Whether or not to use deadly force is likely the most serious decision that any of us will ever have to make in our lives. Thankfully, it is simply a statistical fact that only a tiny percentage of people will actually be faced with it.
Some violent encounters happen suddenly, with little time to react, let alone think. The recent YouTube videos of the so-called “knock-out” game and other violent attacks are great reminders of this fact. An innocent victim is suddenly and completely surprised, either by a mugger, a rapist, or even a home invader. At that point, one is totally dependent on their training and skill.
However, in many cases where self-defense is claimed, the situation is one that evolves less rapidly. A series of smaller, seemingly insignificant decision points leads up to the moment of truth. As a result, the jury sees the victim as having more than enough time to make a choice that could have easily allowed him/her to avoid the threatening situation, before it became necessary to use deadly force.
The numerous “road rage” cases we’ve seen over the years are excellent examples. In these cases, the victims were convicted because, at one or more points in the sequence of events that lead to their use of force, they had the option to simply disengage. Some guy does something with his vehicle that the defendant didn’t like. So what? Let it go.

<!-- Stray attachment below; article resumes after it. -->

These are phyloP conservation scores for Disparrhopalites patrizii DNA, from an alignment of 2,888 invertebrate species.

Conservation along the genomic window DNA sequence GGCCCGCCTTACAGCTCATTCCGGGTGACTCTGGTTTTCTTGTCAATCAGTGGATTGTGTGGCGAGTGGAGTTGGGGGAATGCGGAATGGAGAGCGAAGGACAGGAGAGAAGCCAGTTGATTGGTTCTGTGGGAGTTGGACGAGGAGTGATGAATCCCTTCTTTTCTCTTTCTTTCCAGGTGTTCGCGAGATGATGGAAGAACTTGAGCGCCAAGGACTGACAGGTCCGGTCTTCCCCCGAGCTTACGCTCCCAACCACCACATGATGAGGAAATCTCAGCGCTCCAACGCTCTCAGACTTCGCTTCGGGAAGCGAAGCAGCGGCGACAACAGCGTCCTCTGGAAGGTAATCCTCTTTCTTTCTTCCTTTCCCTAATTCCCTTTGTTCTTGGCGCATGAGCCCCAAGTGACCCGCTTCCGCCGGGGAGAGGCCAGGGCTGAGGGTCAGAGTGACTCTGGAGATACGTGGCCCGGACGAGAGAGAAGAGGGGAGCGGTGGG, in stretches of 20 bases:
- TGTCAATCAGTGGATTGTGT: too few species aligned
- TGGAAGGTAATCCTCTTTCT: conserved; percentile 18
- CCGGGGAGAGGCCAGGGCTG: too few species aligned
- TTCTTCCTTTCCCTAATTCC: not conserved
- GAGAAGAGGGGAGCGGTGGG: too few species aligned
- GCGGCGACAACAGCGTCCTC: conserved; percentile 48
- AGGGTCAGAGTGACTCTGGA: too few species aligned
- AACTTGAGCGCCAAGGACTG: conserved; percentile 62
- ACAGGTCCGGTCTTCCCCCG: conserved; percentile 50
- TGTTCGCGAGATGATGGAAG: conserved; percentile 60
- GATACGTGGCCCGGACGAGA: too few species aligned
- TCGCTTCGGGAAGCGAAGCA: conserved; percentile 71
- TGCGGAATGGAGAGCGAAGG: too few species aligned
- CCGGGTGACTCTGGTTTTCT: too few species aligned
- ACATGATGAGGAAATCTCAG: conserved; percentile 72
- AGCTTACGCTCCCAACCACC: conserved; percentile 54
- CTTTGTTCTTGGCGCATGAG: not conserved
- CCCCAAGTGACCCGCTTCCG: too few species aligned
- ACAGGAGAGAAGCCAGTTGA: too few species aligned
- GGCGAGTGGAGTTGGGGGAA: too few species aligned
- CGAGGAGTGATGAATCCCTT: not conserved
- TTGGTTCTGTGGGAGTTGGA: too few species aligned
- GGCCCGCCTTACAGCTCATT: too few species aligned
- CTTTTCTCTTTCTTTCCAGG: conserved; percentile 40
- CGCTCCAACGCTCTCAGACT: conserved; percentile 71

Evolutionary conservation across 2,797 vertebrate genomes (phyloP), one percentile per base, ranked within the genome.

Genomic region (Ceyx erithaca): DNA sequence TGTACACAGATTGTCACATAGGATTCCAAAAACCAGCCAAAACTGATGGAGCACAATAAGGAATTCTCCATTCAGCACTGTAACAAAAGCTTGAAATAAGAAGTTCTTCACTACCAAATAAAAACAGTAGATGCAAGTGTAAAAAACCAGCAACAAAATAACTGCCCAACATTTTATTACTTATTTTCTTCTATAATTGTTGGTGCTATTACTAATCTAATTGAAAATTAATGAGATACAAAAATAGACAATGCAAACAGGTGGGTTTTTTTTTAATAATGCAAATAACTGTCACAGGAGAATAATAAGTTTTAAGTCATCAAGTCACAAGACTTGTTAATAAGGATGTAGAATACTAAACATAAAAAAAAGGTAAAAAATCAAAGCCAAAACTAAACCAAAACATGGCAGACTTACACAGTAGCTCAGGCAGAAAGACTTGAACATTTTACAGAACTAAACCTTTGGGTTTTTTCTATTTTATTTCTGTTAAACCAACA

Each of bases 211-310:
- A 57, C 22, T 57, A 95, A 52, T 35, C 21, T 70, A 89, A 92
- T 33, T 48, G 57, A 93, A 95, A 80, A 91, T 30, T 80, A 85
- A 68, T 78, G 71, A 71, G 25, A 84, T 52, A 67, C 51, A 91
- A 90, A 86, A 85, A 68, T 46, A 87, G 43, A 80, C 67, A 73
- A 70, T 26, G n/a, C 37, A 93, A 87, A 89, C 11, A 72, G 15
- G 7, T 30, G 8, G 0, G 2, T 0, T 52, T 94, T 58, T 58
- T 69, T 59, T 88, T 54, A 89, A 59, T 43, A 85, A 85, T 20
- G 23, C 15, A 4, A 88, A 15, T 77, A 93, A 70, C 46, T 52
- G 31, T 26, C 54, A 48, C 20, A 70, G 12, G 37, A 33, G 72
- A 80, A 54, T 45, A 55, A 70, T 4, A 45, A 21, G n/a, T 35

I am always astonished at how anyone who legally carries a gun could possibly let himself or herself get involved in a road rage incident. What positive outcome does he or she actually expect? In a famous case here in Minnesota, an angry carry permit holder leaned on his horn and “flipped off” another driver, which lead to a confrontation in which he ended up shooting and wounding the other motorist.
Unfortunately for the permit holder, the person he shot was an off-duty cop. Even though the cop had actually brandished his gun, the best deal the defendant could get was felony aggravated assault, costing him prison time, loss of his right to vote, and loss of his right to even own a firearm, let alone carry one. I always wanted to ask him, “Was it worth it?”
Then there are the recent cases of homeowners leaving the safety of their homes to confront suspected intruders in their garages. These are additional examples of making bad choices, long before any threat to them or their loved ones existed. In one case, the homeowner was convicted in less than an hour. In the other, in which a young boy was shot and killed, the homeowner has yet to be brought to trial. I don’t give the defendant in that case much chance of prevailing either.
Honestly, I don’t care what your state law says about using deadly force to protect property. Why anyone would risk his or her physical safety and potential criminal prosecution over “stuff” is simply beyond me.
A hard-nosed veteran criminal attorney once told me, “Before you do anything risky, ask yourself three questions. Is this worth dying for? Is it worth killing for? Is it worth going to prison for?”
The bad decisions that we make can turn what should have been a simple matter of filling out a police report into a long and expensive criminal trial, with potential prison time as a result.
So, before leaning on your horn, or walking out that door, ask yourself, “Is it worth it?”